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If You've Been Hearing About the 'Harlem Shake' Video Craze, Here's How It May Have All Started
Harlem Shake under water. (Image: YouTube screenshot)

If You've Been Hearing About the 'Harlem Shake' Video Craze, Here's How It May Have All Started

You might remember being utterly confused when the "Gangnam Style" craze began -- and we helped explain what was up with the viral video by the Korean rapper Psy. Now, there's a new viral dance taking over YouTube.

It's called the "Harlem Shake." According to a YouTube Trends report, there were very few records of Harlem Shake dances before February and just two weeks into the month there are more than 12,000 videos that have collectively been viewed more than 44 million times. These numbers were as of Feb. 11 and, as YouTube's Kevin Allocca pointed out, more videos are added each day. In fact, Allocca charted it and more than 4,000 Harlem Shake videos are uploaded each day.

(Image: YouTube Trends)

If you don't know what the Harlem Shake is yet, let us try to first describe the current version it in words. It starts off looking like a coordinated undulating movement from front to back that quickly turns into a fast, seemingly free-flowing arm shaking and hip pumping jive as techno music in the song heats up. It only lasts for about 30 seconds.

Harlem Shake at work (Image: YouTube screenshot)

Harlem Shake under water. (Image: YouTube screenshot)

Military version of Harlem Shake. (Image: YouTube screenshot)

Well, how about you just watch an example for yourself:

The video above, which appears to have been filmed in a college dorm room, claims to be the original. It was posted on YouTube Feb. 2 and has more than 4.7 million hits.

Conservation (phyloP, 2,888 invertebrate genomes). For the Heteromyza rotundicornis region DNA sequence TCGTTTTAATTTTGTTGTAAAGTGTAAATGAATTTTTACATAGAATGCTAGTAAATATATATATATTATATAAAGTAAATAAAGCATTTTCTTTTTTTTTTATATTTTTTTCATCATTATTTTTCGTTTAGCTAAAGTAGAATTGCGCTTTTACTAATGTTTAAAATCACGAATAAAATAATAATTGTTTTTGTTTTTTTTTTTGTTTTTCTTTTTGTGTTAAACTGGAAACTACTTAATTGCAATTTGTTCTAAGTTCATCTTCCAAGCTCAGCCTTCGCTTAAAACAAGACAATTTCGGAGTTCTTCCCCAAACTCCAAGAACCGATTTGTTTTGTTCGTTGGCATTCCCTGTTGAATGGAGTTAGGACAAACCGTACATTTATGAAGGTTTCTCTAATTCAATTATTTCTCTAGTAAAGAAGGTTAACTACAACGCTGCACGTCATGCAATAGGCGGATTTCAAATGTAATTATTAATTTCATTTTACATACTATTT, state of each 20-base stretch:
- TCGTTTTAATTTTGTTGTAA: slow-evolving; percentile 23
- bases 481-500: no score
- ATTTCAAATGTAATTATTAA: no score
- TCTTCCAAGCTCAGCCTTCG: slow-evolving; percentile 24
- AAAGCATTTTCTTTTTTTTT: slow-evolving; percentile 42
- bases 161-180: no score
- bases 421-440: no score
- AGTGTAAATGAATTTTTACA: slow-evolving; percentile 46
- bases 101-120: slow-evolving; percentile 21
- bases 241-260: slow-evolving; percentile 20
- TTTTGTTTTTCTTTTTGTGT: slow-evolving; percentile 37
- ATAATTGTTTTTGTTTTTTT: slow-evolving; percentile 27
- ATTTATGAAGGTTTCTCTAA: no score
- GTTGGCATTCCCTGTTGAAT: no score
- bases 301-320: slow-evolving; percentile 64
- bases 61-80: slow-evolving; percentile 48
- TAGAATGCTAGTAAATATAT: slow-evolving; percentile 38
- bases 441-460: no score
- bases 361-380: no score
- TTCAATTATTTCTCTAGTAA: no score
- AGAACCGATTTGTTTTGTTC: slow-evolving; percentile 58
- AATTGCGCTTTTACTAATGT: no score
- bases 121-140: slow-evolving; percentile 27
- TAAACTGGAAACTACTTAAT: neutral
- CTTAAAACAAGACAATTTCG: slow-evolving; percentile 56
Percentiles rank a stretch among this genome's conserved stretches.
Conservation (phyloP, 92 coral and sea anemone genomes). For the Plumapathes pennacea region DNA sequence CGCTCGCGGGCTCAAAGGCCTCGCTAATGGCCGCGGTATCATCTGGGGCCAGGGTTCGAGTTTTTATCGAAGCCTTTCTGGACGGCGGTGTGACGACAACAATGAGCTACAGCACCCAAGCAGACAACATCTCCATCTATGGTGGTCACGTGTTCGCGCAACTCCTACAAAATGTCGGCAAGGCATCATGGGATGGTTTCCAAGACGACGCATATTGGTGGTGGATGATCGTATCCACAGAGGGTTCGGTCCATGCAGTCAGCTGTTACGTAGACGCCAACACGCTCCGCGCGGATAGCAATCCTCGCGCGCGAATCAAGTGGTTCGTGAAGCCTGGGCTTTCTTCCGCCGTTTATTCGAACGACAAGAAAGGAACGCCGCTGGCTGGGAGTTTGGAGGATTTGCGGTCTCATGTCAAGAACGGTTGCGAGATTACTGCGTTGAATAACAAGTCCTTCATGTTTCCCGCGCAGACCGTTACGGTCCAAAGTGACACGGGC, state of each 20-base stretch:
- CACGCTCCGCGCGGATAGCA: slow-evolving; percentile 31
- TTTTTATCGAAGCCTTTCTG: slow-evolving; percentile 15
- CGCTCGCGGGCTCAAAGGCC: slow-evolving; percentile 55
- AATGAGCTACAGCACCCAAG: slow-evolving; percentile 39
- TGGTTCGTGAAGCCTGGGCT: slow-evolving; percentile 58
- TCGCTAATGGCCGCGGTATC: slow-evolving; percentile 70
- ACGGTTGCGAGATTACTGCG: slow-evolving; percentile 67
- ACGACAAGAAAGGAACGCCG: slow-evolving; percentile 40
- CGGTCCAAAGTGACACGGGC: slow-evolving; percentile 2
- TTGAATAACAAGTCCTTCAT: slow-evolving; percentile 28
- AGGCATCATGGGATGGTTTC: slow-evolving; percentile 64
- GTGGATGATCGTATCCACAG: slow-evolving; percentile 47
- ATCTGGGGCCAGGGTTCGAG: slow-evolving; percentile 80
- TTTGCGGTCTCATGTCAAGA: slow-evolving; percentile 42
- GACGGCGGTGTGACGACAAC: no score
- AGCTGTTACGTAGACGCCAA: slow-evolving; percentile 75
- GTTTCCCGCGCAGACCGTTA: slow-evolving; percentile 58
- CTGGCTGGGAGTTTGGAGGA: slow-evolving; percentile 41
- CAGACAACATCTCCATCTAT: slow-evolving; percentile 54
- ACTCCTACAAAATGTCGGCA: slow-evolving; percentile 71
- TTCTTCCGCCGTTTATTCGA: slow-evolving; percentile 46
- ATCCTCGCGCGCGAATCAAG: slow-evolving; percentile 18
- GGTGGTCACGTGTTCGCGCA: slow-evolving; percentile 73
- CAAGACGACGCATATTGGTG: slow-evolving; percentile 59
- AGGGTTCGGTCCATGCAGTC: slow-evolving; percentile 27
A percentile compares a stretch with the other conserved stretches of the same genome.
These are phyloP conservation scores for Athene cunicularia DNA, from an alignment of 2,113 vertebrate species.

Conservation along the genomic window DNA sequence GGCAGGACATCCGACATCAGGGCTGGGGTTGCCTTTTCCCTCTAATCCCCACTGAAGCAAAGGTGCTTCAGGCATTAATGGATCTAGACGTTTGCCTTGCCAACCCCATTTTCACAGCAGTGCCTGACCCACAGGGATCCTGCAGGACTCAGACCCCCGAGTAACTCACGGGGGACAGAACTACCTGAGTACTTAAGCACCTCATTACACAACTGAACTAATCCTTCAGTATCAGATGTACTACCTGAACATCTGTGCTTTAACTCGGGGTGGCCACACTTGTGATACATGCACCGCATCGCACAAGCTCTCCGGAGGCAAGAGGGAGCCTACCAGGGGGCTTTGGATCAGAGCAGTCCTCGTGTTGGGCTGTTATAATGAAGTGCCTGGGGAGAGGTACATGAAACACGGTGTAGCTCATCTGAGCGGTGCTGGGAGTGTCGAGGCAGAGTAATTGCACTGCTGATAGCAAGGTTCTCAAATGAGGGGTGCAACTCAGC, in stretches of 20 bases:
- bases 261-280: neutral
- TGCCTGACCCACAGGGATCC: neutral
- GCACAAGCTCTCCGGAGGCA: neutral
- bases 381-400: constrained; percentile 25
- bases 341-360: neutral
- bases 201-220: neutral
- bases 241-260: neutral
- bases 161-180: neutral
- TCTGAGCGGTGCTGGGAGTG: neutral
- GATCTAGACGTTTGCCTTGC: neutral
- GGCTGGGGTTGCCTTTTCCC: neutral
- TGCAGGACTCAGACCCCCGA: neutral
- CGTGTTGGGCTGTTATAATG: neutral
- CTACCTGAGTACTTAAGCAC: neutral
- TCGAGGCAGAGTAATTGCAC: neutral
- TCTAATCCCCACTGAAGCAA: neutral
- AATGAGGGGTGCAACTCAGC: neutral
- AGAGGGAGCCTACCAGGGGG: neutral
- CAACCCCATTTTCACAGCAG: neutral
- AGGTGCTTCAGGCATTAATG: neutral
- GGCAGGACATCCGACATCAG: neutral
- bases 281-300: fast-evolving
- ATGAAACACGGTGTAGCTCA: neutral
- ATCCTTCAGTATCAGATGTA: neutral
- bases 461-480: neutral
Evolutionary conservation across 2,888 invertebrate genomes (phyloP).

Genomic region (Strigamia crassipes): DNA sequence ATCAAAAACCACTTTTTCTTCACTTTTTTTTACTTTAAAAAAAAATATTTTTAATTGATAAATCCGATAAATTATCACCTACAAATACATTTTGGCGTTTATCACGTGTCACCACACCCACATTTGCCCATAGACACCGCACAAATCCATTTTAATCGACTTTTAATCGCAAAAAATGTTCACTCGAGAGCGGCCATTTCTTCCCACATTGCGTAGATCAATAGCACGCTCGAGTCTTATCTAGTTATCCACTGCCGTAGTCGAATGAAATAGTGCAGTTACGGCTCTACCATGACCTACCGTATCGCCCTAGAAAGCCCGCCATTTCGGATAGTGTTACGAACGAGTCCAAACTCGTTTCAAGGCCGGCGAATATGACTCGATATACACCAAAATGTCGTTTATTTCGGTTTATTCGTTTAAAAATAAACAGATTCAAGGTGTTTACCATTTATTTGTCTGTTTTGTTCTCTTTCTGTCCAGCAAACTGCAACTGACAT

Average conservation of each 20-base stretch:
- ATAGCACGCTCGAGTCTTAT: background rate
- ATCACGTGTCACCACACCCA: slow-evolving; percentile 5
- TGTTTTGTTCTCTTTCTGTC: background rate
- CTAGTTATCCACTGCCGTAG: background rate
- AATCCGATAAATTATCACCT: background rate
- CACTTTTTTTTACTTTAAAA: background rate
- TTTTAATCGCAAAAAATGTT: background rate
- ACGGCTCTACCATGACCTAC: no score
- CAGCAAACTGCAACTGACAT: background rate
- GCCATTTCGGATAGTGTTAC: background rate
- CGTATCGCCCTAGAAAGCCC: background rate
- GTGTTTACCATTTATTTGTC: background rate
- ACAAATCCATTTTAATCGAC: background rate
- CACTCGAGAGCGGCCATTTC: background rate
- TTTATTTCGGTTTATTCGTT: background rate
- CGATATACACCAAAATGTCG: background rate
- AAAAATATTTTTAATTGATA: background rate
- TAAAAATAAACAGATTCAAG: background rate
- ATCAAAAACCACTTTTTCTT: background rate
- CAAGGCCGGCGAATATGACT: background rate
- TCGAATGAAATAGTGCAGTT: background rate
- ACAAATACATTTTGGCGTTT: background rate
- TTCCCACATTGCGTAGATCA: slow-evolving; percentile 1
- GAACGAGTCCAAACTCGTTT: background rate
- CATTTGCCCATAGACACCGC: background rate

Even if it is the original, it is certainly not the most viewed.

This "office edition" has more than 9.2 million views:

There's an "Army edition" with 4.3 million hits posted just four days ago:

And firefighters:

Only posted on Monday, this one of the University of Georgia Athens men's swim team doing the Harlem Shake under water has more than 4.2 million views and could arguably win for most original location:

If you haven't caught on yet, the basics seem to be that one person (generally covering their face) begins dancing to the song by the artist Baauer. Everyone else in the scene at this point is just going about their own business. Then at the words "and do the Harlem Shake," costumes are donned and mass dancing occurs.

As for the lyrics, the only words seem to be "con los terroristas," which is Spanish for "with the terrorists," and "and do the Harlem shake." There is also a lion's roar. Here's the full song, which is a little more than three minutes long:

The style of the current Harlem Shake trend, which is a little bit modified from the purported original video, is attributed to this one from The Sunny Coast Skate:

But as Allocca and Deadspin pointed out, no one in any of these videos is truly doing the original "Harlem Shake" dance move.

"The actual Harlem Shake is a dance that has been danced since the '80s, when, as the legend goes, a man who goes by the handle 'Al B' introduced it to the world," Deadspin's Emma Carmichael wrote. "The dance, which is really not much more then a little side-to-side shoulder shimmy with a shake in the forearm, spread further when rappers like Jadakiss and Cam'ron included it in early-aughts music videos. And here's some great news: the actual Harlem Shake is fairly easy to do."

Here's how it's done:

But there are far more YouTube videos of the current version of the shake.

Here's one set in the middle of Manhattan at 31st St and Park Ave "during the pre-Nemo mayhem":

Live TV news is getting in on the Harlem Shake action too (skip to 0:30):

People have even taken this footage showing speedboat passengers being tossed about violently by a wave, which TheBlaze reported about in Sept. 2012, and set it to the Harlem Shake:

Let us know what you think of the Harlem Shake's potential compared to Gangnam Style by taking our poll.

(H/T: Mashable)

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